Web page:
A few weeks later, of course, the PM remained in power despite the Tories' overall majority in the corridors of Westminster being greatly reduced. She had a much-weakened mandate to govern and nobody really knew what would happen with the elephant that was perpetually in the room, the B-word. Oh well, we mused, at least by early December 2018 the situation will be so much clearer ...
Brexit. The word has dominated political discussions for more than two-and-a-half years now, and still the situation is as clear as a muddy puddle in the middle of Milton Common. Just how many million words, how many thousands of column inches of newsprint, how many hours of television schedules, has it taken up?
June 23, 2016. EU Referendum day, a date which will now forever be known as one of the most infamous in British history. Certainly in Theresa May's mind, and many others too.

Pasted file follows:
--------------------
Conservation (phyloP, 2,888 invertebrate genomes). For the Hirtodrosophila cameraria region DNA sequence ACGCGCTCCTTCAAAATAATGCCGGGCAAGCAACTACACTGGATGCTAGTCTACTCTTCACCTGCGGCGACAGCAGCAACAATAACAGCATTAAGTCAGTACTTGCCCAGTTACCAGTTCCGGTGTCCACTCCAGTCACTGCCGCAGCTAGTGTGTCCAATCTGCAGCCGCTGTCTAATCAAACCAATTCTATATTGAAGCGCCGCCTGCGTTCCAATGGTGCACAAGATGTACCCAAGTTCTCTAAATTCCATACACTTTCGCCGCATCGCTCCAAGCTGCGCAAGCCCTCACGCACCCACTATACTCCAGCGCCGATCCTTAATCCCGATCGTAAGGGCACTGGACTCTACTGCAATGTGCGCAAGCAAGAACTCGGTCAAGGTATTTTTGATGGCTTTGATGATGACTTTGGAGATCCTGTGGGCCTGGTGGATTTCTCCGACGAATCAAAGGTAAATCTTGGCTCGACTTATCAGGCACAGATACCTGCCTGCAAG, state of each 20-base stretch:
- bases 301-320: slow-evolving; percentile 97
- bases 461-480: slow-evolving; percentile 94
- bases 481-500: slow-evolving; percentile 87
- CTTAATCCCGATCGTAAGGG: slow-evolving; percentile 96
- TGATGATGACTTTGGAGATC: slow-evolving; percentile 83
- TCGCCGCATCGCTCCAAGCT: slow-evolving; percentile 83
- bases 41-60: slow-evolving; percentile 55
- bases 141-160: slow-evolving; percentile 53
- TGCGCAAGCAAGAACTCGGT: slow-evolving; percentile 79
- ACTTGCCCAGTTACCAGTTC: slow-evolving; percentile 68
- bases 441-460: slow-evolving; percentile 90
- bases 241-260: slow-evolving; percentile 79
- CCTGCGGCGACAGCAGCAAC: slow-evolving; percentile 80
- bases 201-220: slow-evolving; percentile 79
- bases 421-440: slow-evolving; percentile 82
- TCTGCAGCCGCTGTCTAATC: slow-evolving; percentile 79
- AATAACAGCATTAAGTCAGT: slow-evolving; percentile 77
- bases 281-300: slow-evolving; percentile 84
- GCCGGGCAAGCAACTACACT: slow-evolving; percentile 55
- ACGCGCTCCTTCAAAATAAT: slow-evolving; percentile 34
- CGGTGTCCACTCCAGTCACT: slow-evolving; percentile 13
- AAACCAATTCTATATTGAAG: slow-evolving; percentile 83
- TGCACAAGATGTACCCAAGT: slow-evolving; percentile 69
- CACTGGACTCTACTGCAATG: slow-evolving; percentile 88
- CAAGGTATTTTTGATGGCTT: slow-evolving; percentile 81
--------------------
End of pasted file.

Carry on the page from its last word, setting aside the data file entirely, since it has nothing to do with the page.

Of course, I no longer work at the Southampton daily paper and I no longer work in sport. Instead, I work for the Portsmouth daily paper and my responsibilities are predominantly news-orientated. In this respect, there has been no escape from Brexit as I am involved in the production of the daily letters pages.
Those should be, as they sometimes are, a platform for local people to talk about local issues – bus timetables, parking zones, sea defences, council spending – the minutiae of Portsea Island-area life.
But ever since June 23, 2016, Brexit has hijacked the letters pages. How much gnashing of teeth, how much angst and woe, has gone into writing post EU Referendum-related letters to local newspapers? Needless to say, there is no sign of this ending soon.
And at what cost to society, to democracy? British politicians have never scored highly in lists of trusted professions – in fact, they usually rank bottom, just behind tabloid journalists (like me) and estate agents. But have their standing, their conduct, their reputations, ever been lower than they are today?